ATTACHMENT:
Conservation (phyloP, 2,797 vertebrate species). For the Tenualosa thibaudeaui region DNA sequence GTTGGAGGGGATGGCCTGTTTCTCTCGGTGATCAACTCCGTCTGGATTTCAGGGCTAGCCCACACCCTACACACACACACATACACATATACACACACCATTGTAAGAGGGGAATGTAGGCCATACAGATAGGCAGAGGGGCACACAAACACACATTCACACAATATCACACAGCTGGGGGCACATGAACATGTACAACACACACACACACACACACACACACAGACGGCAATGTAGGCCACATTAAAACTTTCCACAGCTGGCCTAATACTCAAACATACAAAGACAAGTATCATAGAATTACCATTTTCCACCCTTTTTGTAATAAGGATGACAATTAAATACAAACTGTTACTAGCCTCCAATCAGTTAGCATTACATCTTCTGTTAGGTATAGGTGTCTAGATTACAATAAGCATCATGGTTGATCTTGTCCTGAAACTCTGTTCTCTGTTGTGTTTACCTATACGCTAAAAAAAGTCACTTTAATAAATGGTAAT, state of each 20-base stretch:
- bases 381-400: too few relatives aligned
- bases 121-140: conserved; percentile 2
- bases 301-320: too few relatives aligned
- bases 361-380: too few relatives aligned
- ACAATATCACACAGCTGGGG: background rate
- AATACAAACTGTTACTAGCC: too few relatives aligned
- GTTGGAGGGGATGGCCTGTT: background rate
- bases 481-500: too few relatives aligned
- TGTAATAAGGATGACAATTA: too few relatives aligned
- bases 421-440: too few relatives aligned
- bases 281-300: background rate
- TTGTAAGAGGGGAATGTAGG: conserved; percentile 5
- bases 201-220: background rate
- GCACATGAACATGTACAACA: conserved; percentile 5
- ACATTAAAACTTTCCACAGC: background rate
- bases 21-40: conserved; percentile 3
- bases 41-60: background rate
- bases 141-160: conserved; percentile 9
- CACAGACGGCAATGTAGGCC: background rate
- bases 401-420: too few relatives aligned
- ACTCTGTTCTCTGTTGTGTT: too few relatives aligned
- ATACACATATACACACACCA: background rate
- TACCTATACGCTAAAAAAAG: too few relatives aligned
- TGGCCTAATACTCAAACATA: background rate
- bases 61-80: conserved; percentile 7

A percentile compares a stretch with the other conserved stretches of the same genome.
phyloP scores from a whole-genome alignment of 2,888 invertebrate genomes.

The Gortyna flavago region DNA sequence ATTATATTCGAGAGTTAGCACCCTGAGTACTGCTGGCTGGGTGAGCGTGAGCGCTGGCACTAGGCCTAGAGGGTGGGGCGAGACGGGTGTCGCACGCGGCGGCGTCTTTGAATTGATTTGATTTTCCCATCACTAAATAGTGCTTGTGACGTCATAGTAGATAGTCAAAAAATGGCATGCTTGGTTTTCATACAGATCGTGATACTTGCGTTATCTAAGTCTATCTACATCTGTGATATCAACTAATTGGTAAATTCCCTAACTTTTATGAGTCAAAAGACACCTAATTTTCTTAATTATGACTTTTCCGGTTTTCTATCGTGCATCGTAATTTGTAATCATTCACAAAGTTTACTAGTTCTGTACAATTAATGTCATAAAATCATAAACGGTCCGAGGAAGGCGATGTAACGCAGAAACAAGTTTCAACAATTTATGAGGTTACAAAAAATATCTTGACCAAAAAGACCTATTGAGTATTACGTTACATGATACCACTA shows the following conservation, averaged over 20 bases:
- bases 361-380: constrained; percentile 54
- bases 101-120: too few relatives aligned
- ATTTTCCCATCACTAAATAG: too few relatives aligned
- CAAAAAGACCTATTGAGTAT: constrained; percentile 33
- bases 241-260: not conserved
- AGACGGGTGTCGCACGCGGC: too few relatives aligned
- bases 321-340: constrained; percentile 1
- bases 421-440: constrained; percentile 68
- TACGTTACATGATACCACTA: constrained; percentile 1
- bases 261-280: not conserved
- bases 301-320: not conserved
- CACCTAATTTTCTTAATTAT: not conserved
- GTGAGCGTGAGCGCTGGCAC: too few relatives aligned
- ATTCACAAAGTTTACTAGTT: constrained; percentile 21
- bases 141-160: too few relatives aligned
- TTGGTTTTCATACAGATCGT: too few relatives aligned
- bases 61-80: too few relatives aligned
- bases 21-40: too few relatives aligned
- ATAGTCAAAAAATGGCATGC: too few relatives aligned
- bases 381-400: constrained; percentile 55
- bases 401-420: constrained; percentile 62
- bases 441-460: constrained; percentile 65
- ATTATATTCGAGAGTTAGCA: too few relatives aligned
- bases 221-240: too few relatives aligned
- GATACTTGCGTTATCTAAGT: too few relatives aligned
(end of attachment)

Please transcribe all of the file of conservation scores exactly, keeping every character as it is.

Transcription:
Conservation (phyloP, 2,797 vertebrate species). For the Tenualosa thibaudeaui region DNA sequence GTTGGAGGGGATGGCCTGTTTCTCTCGGTGATCAACTCCGTCTGGATTTCAGGGCTAGCCCACACCCTACACACACACACATACACATATACACACACCATTGTAAGAGGGGAATGTAGGCCATACAGATAGGCAGAGGGGCACACAAACACACATTCACACAATATCACACAGCTGGGGGCACATGAACATGTACAACACACACACACACACACACACACACAGACGGCAATGTAGGCCACATTAAAACTTTCCACAGCTGGCCTAATACTCAAACATACAAAGACAAGTATCATAGAATTACCATTTTCCACCCTTTTTGTAATAAGGATGACAATTAAATACAAACTGTTACTAGCCTCCAATCAGTTAGCATTACATCTTCTGTTAGGTATAGGTGTCTAGATTACAATAAGCATCATGGTTGATCTTGTCCTGAAACTCTGTTCTCTGTTGTGTTTACCTATACGCTAAAAAAAGTCACTTTAATAAATGGTAAT, state of each 20-base stretch:
- bases 381-400: too few relatives aligned
- bases 121-140: conserved; percentile 2
- bases 301-320: too few relatives aligned
- bases 361-380: too few relatives aligned
- ACAATATCACACAGCTGGGG: background rate
- AATACAAACTGTTACTAGCC: too few relatives aligned
- GTTGGAGGGGATGGCCTGTT: background rate
- bases 481-500: too few relatives aligned
- TGTAATAAGGATGACAATTA: too few relatives aligned
- bases 421-440: too few relatives aligned
- bases 281-300: background rate
- TTGTAAGAGGGGAATGTAGG: conserved; percentile 5
- bases 201-220: background rate
- GCACATGAACATGTACAACA: conserved; percentile 5
- ACATTAAAACTTTCCACAGC: background rate
- bases 21-40: conserved; percentile 3
- bases 41-60: background rate
- bases 141-160: conserved; percentile 9
- CACAGACGGCAATGTAGGCC: background rate
- bases 401-420: too few relatives aligned
- ACTCTGTTCTCTGTTGTGTT: too few relatives aligned
- ATACACATATACACACACCA: background rate
- TACCTATACGCTAAAAAAAG: too few relatives aligned
- TGGCCTAATACTCAAACATA: background rate
- bases 61-80: conserved; percentile 7

A percentile compares a stretch with the other conserved stretches of the same genome.
phyloP scores from a whole-genome alignment of 2,888 invertebrate genomes.

The Gortyna flavago region DNA sequence ATTATATTCGAGAGTTAGCACCCTGAGTACTGCTGGCTGGGTGAGCGTGAGCGCTGGCACTAGGCCTAGAGGGTGGGGCGAGACGGGTGTCGCACGCGGCGGCGTCTTTGAATTGATTTGATTTTCCCATCACTAAATAGTGCTTGTGACGTCATAGTAGATAGTCAAAAAATGGCATGCTTGGTTTTCATACAGATCGTGATACTTGCGTTATCTAAGTCTATCTACATCTGTGATATCAACTAATTGGTAAATTCCCTAACTTTTATGAGTCAAAAGACACCTAATTTTCTTAATTATGACTTTTCCGGTTTTCTATCGTGCATCGTAATTTGTAATCATTCACAAAGTTTACTAGTTCTGTACAATTAATGTCATAAAATCATAAACGGTCCGAGGAAGGCGATGTAACGCAGAAACAAGTTTCAACAATTTATGAGGTTACAAAAAATATCTTGACCAAAAAGACCTATTGAGTATTACGTTACATGATACCACTA shows the following conservation, averaged over 20 bases:
- bases 361-380: constrained; percentile 54
- bases 101-120: too few relatives aligned
- ATTTTCCCATCACTAAATAG: too few relatives aligned
- CAAAAAGACCTATTGAGTAT: constrained; percentile 33
- bases 241-260: not conserved
- AGACGGGTGTCGCACGCGGC: too few relatives aligned
- bases 321-340: constrained; percentile 1
- bases 421-440: constrained; percentile 68
- TACGTTACATGATACCACTA: constrained; percentile 1
- bases 261-280: not conserved
- bases 301-320: not conserved
- CACCTAATTTTCTTAATTAT: not conserved
- GTGAGCGTGAGCGCTGGCAC: too few relatives aligned
- ATTCACAAAGTTTACTAGTT: constrained; percentile 21
- bases 141-160: too few relatives aligned
- TTGGTTTTCATACAGATCGT: too few relatives aligned
- bases 61-80: too few relatives aligned
- bases 21-40: too few relatives aligned
- ATAGTCAAAAAATGGCATGC: too few relatives aligned
- bases 381-400: constrained; percentile 55
- bases 401-420: constrained; percentile 62
- bases 441-460: constrained; percentile 65
- ATTATATTCGAGAGTTAGCA: too few relatives aligned
- bases 221-240: too few relatives aligned
- GATACTTGCGTTATCTAAGT: too few relatives aligned